The sector

  • Retirement villages and aged residential care are both part of the wider aged care industry:
    • Retirement villages refers to independent living in villas or apartments.
    • Aged residential care refers to rest home, hospital, dementia and psychogeriatric care where residents receive daily living support from staff, including nurses.
  • There are approximately 41,000 aged residential care beds in New Zealand compared to 14,000 beds in the country’s public hospitals.

Funding

  • Retirement villages and aged residential care are funded completely differently.
    • Retirement village prices and costs are set by the provider and are market driven.
    • Aged residential care pricing is set by government each year. It is the same for all providers.
    • Aged residential care residents are means tested to determine how much of their care is funded by government and how much they must pay for privately.
  • The funding issues the aged care sector are calling for government to address are in relation to aged residential care. It is nothing to do with retirement villages.
  • Government funding for aged residential care varies between area and care type, however it is significantly less than the Government funding provided for hospital beds.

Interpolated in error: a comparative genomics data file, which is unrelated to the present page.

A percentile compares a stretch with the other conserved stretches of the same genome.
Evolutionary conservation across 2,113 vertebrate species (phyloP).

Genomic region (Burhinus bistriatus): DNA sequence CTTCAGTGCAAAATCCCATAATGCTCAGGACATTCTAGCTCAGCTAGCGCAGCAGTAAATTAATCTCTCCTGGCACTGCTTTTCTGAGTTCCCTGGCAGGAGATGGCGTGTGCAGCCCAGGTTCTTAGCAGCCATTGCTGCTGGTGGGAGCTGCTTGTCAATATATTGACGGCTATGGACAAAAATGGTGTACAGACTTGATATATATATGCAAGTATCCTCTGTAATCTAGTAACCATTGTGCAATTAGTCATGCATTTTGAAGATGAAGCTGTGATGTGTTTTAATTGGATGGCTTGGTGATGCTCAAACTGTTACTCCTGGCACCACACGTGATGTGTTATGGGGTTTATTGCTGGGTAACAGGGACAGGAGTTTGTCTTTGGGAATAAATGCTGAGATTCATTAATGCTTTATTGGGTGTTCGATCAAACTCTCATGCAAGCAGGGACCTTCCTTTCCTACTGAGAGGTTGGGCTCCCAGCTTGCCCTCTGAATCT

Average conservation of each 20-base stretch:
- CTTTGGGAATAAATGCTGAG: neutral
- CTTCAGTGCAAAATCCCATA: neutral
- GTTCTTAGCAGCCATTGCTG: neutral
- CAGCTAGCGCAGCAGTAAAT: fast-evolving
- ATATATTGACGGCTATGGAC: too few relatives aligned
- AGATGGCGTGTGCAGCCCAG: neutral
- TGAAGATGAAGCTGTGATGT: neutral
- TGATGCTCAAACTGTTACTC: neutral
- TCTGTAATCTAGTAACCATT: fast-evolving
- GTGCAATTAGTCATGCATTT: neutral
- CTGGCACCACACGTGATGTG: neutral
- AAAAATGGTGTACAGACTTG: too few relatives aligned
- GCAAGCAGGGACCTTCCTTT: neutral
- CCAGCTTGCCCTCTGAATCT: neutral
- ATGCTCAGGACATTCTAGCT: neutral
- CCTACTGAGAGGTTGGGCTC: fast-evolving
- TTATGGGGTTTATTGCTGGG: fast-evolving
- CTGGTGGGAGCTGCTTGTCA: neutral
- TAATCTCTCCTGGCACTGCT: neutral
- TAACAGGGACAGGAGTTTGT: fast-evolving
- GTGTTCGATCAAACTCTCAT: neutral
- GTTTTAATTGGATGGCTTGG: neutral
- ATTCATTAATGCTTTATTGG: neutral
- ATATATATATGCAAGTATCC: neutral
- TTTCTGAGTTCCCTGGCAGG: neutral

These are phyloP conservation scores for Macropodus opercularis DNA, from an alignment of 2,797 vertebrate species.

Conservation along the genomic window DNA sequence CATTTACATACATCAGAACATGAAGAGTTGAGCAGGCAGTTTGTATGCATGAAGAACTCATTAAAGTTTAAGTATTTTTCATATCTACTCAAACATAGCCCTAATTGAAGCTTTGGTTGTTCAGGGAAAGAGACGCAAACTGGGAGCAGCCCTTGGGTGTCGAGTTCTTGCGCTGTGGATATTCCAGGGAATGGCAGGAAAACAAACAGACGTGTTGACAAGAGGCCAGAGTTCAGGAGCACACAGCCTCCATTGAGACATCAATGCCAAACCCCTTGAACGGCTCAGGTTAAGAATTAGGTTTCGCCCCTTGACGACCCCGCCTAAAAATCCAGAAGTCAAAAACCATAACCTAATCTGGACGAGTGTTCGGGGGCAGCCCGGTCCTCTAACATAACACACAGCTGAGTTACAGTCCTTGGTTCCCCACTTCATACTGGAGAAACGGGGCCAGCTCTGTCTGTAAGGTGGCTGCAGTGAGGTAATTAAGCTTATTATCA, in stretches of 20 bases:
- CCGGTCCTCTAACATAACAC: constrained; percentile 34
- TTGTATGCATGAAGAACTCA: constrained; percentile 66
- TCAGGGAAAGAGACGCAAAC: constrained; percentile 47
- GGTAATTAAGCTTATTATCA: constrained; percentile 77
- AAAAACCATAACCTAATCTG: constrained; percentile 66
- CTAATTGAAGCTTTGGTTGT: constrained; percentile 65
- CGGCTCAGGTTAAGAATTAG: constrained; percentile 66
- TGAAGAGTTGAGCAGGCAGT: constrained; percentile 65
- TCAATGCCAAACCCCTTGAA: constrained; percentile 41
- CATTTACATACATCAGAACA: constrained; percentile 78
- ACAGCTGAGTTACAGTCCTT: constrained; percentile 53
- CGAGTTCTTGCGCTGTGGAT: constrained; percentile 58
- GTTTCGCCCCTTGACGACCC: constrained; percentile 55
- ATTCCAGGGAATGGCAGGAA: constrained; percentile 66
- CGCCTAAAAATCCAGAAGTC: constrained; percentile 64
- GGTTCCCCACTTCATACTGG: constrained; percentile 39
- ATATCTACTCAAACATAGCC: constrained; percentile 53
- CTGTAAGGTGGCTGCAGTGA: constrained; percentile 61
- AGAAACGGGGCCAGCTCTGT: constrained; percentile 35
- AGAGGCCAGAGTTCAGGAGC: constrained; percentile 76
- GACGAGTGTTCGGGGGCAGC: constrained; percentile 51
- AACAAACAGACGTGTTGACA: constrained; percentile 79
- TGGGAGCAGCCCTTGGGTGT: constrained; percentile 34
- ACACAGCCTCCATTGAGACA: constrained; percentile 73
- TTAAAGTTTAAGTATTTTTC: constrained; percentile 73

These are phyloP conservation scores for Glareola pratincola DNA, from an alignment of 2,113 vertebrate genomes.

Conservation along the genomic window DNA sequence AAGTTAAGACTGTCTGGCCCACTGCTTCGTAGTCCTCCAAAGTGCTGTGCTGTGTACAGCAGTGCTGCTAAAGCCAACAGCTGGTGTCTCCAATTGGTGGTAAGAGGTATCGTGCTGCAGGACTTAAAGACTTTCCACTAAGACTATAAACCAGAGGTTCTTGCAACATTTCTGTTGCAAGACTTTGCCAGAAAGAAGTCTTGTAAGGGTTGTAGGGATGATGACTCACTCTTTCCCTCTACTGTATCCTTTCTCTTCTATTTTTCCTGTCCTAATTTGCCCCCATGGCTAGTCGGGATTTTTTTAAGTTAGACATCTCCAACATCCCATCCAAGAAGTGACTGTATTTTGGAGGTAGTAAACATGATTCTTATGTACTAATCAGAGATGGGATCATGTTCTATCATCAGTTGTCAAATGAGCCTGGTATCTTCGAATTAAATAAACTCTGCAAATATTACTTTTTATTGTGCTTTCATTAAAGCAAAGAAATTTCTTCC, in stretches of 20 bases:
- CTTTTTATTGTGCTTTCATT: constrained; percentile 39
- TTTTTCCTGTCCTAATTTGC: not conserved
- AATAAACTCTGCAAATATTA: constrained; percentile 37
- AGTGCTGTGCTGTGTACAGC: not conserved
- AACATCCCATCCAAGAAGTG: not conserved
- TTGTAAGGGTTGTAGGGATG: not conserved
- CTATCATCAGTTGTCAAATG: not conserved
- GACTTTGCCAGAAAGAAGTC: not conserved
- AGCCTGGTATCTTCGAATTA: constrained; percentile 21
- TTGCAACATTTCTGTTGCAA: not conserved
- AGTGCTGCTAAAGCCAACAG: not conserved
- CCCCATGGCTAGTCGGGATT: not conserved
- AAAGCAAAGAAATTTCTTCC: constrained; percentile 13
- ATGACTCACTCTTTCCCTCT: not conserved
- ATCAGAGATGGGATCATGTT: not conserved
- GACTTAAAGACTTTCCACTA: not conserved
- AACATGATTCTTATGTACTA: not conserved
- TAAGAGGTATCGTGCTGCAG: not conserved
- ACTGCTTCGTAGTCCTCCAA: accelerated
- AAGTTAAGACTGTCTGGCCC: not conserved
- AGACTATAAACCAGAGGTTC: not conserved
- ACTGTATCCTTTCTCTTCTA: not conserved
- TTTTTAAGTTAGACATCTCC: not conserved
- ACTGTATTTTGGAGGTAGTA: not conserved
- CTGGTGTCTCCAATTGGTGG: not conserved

• For example, an aged residential care facility is funded approximately $150-$250 per bed, per day. DHBs are funded approximately $1,000 per public hospital bed per day.
  • The extremely limited government funding means that aged residential care providers sometimes charge additional costs on to residents:
    • The government sets a limit to how much and what can be charged for, and any additional fees must be optional.
    • Optional fees may include an accommodation supplement (for a larger room or private ensuite), a special menu (only the cost difference between the basic menu and the special menu can be charged), outings, non-subsidised medicines, special chairs used only by the resident, podiatry and onsite hairdresser.